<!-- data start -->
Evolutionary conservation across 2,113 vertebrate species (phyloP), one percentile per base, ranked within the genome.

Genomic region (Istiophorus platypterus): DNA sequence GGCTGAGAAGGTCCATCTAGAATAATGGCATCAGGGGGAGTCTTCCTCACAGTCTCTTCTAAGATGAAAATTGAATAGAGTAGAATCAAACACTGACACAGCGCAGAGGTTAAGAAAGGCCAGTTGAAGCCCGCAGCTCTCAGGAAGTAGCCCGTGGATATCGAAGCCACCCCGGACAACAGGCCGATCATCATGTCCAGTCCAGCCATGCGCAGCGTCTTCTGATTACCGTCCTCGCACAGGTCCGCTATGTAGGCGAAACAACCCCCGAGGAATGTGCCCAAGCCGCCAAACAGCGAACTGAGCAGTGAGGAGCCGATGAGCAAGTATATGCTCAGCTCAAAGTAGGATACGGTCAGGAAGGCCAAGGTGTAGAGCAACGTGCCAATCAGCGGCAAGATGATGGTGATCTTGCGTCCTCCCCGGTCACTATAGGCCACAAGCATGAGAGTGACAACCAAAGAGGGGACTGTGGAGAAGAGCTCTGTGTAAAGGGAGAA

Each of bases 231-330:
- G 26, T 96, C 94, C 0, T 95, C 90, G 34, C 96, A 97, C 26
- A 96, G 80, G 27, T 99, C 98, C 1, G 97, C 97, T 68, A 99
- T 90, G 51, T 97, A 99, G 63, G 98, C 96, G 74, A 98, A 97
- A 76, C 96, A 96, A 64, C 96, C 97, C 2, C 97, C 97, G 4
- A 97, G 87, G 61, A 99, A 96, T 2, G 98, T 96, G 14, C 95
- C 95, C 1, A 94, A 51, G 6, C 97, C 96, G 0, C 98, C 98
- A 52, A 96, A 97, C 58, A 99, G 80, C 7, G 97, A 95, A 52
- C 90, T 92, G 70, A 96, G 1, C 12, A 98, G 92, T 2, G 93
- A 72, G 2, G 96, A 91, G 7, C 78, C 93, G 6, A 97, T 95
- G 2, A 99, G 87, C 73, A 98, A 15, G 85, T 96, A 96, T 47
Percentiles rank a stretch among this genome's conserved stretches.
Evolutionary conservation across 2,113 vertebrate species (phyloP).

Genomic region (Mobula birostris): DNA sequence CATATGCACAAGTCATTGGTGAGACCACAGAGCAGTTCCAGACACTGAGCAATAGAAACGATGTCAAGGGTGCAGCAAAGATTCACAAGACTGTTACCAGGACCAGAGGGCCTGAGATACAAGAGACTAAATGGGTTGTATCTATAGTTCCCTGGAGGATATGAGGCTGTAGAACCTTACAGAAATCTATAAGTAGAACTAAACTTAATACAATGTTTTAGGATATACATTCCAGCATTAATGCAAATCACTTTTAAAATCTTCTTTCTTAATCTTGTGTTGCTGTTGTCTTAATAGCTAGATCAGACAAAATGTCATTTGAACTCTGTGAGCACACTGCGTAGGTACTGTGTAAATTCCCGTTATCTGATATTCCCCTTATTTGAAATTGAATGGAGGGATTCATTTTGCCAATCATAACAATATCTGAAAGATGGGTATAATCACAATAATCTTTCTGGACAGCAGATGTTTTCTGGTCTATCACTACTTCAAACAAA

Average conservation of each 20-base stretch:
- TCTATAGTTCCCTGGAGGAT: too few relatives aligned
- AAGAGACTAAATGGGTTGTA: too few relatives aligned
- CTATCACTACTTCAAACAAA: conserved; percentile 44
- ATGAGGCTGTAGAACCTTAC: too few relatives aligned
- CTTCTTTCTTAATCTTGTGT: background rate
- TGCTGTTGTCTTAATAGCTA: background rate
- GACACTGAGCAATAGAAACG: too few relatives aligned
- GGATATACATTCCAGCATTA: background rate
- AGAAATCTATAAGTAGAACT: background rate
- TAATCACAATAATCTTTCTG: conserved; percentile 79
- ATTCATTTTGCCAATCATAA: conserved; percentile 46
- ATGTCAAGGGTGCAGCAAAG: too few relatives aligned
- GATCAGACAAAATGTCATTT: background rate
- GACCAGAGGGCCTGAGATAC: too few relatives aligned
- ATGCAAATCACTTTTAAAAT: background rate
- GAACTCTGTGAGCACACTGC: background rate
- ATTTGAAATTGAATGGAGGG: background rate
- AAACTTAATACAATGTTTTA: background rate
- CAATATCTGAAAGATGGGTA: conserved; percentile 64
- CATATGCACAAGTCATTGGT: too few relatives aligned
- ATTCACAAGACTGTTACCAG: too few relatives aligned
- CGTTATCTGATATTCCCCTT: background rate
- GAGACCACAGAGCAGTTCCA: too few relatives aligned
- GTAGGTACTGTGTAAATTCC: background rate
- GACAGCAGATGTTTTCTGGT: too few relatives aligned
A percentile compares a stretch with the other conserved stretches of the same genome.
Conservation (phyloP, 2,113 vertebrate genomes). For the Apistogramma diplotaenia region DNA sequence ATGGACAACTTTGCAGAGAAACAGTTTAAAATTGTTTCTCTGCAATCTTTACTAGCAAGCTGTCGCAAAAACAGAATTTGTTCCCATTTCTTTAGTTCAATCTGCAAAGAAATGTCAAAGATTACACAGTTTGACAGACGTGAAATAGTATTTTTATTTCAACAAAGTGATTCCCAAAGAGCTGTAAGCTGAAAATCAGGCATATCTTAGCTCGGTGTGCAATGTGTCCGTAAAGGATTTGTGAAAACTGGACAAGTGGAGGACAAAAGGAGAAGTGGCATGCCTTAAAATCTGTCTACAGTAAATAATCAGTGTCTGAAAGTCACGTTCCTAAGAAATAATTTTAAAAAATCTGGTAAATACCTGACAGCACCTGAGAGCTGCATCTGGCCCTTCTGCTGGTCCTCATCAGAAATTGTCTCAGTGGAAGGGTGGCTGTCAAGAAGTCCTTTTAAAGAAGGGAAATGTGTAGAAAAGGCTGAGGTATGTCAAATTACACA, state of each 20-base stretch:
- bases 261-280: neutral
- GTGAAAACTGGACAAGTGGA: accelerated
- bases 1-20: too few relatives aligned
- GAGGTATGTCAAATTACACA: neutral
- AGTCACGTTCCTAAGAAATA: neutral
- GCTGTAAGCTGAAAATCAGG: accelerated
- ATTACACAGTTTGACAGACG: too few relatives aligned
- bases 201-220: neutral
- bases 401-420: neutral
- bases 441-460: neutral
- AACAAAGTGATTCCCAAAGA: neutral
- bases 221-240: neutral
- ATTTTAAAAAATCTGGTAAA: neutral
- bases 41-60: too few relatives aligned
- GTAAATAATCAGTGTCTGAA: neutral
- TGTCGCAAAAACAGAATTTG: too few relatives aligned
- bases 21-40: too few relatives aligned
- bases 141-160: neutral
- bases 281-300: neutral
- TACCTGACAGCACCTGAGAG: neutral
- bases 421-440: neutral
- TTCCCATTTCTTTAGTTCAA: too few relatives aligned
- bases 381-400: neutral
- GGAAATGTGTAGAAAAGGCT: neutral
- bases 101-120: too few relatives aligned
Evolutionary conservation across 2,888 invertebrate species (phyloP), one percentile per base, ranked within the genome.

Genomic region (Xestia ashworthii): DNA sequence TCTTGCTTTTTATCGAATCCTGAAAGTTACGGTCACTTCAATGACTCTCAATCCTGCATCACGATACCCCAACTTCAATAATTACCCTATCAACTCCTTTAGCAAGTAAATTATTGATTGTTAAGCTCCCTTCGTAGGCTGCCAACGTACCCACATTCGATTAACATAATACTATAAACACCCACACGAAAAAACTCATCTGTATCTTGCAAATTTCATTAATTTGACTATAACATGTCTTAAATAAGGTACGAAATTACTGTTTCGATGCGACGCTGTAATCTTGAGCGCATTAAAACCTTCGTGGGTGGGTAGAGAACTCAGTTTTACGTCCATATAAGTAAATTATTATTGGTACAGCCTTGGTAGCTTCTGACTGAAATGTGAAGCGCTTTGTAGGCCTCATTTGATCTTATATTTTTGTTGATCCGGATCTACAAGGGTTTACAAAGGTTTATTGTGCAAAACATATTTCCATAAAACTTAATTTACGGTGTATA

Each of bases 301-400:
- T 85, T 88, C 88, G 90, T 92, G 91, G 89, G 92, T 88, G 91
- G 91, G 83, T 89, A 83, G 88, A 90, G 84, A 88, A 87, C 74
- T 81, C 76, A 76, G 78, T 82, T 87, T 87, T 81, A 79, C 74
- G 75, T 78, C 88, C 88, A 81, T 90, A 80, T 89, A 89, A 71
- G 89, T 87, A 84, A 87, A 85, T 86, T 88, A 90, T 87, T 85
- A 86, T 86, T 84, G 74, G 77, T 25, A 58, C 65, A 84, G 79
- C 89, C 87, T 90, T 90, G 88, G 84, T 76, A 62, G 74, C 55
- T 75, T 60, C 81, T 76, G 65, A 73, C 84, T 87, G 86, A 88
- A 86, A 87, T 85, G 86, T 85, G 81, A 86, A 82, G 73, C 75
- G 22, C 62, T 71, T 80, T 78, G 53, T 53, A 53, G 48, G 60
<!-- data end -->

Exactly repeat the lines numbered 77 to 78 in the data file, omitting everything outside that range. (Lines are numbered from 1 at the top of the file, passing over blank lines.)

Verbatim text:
- G 89, T 87, A 84, A 87, A 85, T 86, T 88, A 90, T 87, T 85
- A 86, T 86, T 84, G 74, G 77, T 25, A 58, C 65, A 84, G 79